October 12, 2011

What Vijay did for us

Madhav Mantri, who played with and learned from the great Vijay Merchant, whose birth centenary falls today, looks back at what the man meant to a nation finding its feet in cricket

In an India whose mercurial batsmen were acknowledged as much for their wristy talent as for how they would inevitably throw their wickets away, Vijay Merchant purged the batting of risk. His intense concentration, solid technique and safety-first approach earned him a first-class average of 71.64, behind only Donald Bradman. He was later hailed as the originator of what came to be known as the Bombay school of batting, whose tenets were handed down from one resolute generation of batsmen to another, including Sunil Gavaskar and Sachin Tendulkar. Madhav Mantri, who played with Merchant in the Bombay sides of the 1940s, and was later a fellow administrator, looks back.

"A batsman who is set must not lose his wicket. Let a bowler take his wicket." That was Merchant's principle. We never used to disperse after a match. We used to sit and wait to hear these gems.

Back then the batting principle about staying in once you got in was yet to sink in for most Indian players. It was common for batsmen to play rash strokes once they reached their 30s or 40s. At such a time, Merchant made it a compulsive habit to play long innings, and his achievements were a source of inspiration for his team-mates, including myself.

In the 1944-45 Ranji Trophy final against Holkar, Merchant batted for more than eight hours in the second innings, and he made 278. When he got back, legspinner Madan Raiji asked in Gujarati, "Vijaybhai, su thayu, kem out thai gaya?" (What happened? How did you get out?) Merchant's reply was a lesson to the dressing room: "Zara concentration ochu thai gayu." (The concentration dipped a bit)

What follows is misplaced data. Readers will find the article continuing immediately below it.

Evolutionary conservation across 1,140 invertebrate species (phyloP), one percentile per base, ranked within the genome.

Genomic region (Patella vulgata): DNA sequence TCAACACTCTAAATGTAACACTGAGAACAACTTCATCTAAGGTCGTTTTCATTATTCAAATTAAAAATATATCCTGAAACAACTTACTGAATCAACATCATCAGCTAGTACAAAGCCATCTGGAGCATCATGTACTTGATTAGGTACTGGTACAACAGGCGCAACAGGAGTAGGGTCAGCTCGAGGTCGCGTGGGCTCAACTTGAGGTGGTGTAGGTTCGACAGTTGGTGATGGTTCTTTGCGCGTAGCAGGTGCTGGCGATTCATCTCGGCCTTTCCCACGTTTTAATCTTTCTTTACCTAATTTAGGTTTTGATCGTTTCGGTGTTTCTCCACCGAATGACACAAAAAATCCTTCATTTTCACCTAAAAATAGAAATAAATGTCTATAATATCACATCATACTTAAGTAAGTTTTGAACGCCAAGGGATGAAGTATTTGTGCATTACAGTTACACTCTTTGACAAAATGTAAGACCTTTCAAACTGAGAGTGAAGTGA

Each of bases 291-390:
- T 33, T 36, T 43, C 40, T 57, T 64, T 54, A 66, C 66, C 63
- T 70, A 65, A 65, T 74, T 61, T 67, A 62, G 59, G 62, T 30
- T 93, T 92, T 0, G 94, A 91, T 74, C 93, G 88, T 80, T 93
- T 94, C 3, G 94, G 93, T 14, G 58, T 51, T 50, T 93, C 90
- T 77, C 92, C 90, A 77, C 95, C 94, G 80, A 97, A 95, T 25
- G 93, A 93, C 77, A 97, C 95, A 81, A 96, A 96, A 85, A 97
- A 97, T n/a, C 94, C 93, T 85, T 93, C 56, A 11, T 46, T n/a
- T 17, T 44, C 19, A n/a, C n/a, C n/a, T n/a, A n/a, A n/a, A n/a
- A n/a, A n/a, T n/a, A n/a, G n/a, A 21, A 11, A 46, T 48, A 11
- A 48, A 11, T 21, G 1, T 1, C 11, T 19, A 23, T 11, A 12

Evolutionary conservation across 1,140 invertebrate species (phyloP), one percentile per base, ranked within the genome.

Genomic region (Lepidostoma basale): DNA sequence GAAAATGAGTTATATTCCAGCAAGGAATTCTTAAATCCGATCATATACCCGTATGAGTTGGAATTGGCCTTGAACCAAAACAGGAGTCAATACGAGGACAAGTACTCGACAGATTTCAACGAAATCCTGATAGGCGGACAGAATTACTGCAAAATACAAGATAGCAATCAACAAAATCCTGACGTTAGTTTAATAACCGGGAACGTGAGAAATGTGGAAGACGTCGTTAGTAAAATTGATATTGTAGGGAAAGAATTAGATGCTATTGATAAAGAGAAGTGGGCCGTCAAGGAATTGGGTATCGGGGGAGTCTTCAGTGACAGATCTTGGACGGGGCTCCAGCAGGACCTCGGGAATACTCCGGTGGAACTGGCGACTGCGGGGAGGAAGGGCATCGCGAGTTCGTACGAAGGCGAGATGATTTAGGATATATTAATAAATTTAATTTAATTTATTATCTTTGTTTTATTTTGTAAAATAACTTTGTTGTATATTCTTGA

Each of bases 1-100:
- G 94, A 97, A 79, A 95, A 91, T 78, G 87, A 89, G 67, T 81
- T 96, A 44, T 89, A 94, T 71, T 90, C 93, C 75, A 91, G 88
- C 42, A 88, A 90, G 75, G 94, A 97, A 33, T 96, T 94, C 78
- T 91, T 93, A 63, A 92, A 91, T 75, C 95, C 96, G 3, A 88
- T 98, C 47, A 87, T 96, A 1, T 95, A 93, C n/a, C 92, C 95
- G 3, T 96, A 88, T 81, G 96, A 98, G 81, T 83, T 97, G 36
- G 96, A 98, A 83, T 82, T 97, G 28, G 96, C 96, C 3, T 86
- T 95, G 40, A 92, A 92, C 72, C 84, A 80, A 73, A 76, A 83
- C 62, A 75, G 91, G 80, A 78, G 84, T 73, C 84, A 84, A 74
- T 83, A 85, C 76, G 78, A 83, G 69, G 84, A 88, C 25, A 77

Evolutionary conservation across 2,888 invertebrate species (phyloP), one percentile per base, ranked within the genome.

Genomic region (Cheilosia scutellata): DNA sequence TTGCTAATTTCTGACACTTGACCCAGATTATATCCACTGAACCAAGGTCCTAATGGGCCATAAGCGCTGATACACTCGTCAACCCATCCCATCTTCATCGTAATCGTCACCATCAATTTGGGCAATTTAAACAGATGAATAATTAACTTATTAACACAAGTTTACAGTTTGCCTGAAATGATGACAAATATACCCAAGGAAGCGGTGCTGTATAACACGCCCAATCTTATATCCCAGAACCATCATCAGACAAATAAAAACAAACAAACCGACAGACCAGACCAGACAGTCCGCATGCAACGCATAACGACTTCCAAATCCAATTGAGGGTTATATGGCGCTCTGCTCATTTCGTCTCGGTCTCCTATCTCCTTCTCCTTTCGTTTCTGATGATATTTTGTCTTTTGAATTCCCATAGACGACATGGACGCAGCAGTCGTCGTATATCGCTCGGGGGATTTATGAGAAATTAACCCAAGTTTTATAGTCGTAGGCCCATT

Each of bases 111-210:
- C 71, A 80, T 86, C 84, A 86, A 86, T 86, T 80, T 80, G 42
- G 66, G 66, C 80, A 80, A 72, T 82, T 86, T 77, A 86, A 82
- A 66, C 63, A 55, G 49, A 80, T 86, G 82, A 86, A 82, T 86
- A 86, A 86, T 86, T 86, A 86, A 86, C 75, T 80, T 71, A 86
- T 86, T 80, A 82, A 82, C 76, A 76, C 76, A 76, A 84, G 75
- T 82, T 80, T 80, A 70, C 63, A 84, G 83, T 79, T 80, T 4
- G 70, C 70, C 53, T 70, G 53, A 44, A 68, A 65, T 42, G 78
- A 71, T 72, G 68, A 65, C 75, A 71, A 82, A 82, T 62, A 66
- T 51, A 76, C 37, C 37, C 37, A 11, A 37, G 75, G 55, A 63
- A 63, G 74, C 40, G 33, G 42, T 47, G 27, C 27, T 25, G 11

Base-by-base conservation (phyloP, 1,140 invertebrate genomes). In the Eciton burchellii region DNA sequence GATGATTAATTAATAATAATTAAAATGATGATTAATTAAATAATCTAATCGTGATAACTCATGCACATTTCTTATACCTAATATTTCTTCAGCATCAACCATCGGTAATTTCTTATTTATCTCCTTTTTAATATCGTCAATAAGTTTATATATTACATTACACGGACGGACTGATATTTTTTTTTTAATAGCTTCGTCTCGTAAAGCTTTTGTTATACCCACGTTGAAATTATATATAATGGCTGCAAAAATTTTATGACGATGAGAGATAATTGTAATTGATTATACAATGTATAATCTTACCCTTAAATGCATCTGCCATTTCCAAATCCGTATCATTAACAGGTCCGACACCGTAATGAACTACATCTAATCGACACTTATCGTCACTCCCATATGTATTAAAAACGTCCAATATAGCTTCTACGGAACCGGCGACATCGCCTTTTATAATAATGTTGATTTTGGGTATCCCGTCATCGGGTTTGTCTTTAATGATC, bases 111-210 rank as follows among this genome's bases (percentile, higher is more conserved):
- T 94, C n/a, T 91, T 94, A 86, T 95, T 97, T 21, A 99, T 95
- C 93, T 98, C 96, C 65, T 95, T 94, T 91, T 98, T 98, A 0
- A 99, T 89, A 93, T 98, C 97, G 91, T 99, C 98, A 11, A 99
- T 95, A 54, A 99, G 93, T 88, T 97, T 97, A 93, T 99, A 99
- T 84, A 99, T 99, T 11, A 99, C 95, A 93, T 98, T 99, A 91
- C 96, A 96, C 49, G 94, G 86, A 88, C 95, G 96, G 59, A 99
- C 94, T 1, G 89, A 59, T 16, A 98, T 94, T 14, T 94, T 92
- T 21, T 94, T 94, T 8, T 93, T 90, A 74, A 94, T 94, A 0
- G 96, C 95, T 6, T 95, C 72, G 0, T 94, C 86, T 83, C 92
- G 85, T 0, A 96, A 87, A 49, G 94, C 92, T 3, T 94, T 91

That remark left a lasting impression on me. What happened to the rest of us in our 30s and 40s happened to him on 278. In the heat of March.

Years later my young nephew, Sunil Gavaskar, was playing a school match. I asked him the day's score and he said they were batting on 400 for 1.

"How many runs did you make?"


"Who got out?"



"I had made a double-century."

I instantly remembered Merchant's remark and told Sunil that he should never throw away his wicket.

Later, in another school game, Sunil was batting on a triple-hundred, and he left a ball outside off alone. [Former Bombay player] Vasu Paranjpe said to me: "Madhav, on 300 this fellow is leaving outside off?" At close of play, Sunil said, "Why should I throw my wicket away?" Merchant's scores are in the record books, but things like that, even if one youngster picks them up, it is really good.